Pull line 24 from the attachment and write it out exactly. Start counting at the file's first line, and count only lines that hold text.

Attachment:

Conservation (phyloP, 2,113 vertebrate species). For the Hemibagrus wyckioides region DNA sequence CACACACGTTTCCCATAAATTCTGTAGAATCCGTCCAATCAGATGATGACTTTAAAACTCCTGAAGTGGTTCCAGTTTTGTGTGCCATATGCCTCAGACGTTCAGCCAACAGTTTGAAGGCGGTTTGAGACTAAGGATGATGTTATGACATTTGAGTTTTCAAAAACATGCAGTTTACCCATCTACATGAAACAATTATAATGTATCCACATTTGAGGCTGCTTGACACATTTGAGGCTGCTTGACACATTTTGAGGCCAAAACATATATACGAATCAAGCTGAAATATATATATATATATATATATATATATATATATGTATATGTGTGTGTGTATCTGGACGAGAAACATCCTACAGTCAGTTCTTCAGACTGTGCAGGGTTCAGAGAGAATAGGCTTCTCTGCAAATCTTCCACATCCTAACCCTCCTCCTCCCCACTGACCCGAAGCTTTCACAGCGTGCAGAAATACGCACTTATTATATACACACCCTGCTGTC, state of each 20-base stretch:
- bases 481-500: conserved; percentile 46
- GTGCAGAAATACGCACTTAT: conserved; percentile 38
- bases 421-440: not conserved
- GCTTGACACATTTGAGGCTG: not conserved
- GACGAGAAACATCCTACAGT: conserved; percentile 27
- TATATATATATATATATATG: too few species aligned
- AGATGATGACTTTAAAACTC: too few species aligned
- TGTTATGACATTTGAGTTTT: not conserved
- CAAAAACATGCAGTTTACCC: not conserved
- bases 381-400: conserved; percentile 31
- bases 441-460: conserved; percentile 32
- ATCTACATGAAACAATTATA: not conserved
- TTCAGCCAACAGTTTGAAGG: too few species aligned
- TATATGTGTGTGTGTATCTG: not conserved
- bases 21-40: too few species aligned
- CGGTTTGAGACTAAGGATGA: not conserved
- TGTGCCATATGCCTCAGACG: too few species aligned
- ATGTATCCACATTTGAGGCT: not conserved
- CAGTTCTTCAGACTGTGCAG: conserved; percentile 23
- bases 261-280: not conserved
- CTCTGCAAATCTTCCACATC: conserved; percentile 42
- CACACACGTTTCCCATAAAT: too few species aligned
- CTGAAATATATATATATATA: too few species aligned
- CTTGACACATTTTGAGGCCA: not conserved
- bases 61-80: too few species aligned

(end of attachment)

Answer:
- CTGAAATATATATATATATA: too few species aligned